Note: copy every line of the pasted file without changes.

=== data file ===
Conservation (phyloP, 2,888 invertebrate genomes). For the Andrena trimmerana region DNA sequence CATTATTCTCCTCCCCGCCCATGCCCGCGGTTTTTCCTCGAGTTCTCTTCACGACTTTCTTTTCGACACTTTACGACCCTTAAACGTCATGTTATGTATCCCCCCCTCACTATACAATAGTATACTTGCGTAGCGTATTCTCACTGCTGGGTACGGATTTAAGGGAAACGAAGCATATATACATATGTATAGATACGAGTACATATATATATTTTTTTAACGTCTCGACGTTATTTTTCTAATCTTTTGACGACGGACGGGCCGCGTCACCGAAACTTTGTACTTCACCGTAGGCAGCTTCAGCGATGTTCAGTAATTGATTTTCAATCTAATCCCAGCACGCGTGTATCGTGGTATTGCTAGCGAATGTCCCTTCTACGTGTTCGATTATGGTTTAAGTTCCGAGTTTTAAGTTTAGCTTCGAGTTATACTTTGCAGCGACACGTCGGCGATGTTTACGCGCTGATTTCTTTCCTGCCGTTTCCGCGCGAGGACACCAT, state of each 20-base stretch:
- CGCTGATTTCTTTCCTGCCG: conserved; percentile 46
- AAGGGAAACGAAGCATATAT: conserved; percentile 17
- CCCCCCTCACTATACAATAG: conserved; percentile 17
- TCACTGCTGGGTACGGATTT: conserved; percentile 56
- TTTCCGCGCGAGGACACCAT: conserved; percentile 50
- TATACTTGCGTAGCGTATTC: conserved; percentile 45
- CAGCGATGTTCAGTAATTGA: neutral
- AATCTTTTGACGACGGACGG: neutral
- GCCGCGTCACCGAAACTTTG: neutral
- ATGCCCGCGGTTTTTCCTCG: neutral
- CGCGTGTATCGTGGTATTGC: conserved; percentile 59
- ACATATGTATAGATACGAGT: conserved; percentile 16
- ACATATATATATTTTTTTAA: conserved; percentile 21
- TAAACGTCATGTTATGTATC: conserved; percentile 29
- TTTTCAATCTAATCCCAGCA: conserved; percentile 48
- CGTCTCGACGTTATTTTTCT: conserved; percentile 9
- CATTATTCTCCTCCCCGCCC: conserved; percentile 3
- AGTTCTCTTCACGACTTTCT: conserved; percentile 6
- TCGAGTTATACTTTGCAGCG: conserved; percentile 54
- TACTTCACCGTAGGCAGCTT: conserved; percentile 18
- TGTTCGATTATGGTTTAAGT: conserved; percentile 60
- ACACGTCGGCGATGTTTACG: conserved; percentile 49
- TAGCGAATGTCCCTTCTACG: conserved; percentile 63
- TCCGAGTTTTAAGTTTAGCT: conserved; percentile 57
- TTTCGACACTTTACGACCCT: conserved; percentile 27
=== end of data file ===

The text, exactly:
Conservation (phyloP, 2,888 invertebrate genomes). For the Andrena trimmerana region DNA sequence CATTATTCTCCTCCCCGCCCATGCCCGCGGTTTTTCCTCGAGTTCTCTTCACGACTTTCTTTTCGACACTTTACGACCCTTAAACGTCATGTTATGTATCCCCCCCTCACTATACAATAGTATACTTGCGTAGCGTATTCTCACTGCTGGGTACGGATTTAAGGGAAACGAAGCATATATACATATGTATAGATACGAGTACATATATATATTTTTTTAACGTCTCGACGTTATTTTTCTAATCTTTTGACGACGGACGGGCCGCGTCACCGAAACTTTGTACTTCACCGTAGGCAGCTTCAGCGATGTTCAGTAATTGATTTTCAATCTAATCCCAGCACGCGTGTATCGTGGTATTGCTAGCGAATGTCCCTTCTACGTGTTCGATTATGGTTTAAGTTCCGAGTTTTAAGTTTAGCTTCGAGTTATACTTTGCAGCGACACGTCGGCGATGTTTACGCGCTGATTTCTTTCCTGCCGTTTCCGCGCGAGGACACCAT, state of each 20-base stretch:
- CGCTGATTTCTTTCCTGCCG: conserved; percentile 46
- AAGGGAAACGAAGCATATAT: conserved; percentile 17
- CCCCCCTCACTATACAATAG: conserved; percentile 17
- TCACTGCTGGGTACGGATTT: conserved; percentile 56
- TTTCCGCGCGAGGACACCAT: conserved; percentile 50
- TATACTTGCGTAGCGTATTC: conserved; percentile 45
- CAGCGATGTTCAGTAATTGA: neutral
- AATCTTTTGACGACGGACGG: neutral
- GCCGCGTCACCGAAACTTTG: neutral
- ATGCCCGCGGTTTTTCCTCG: neutral
- CGCGTGTATCGTGGTATTGC: conserved; percentile 59
- ACATATGTATAGATACGAGT: conserved; percentile 16
- ACATATATATATTTTTTTAA: conserved; percentile 21
- TAAACGTCATGTTATGTATC: conserved; percentile 29
- TTTTCAATCTAATCCCAGCA: conserved; percentile 48
- CGTCTCGACGTTATTTTTCT: conserved; percentile 9
- CATTATTCTCCTCCCCGCCC: conserved; percentile 3
- AGTTCTCTTCACGACTTTCT: conserved; percentile 6
- TCGAGTTATACTTTGCAGCG: conserved; percentile 54
- TACTTCACCGTAGGCAGCTT: conserved; percentile 18
- TGTTCGATTATGGTTTAAGT: conserved; percentile 60
- ACACGTCGGCGATGTTTACG: conserved; percentile 49
- TAGCGAATGTCCCTTCTACG: conserved; percentile 63
- TCCGAGTTTTAAGTTTAGCT: conserved; percentile 57
- TTTCGACACTTTACGACCCT: conserved; percentile 27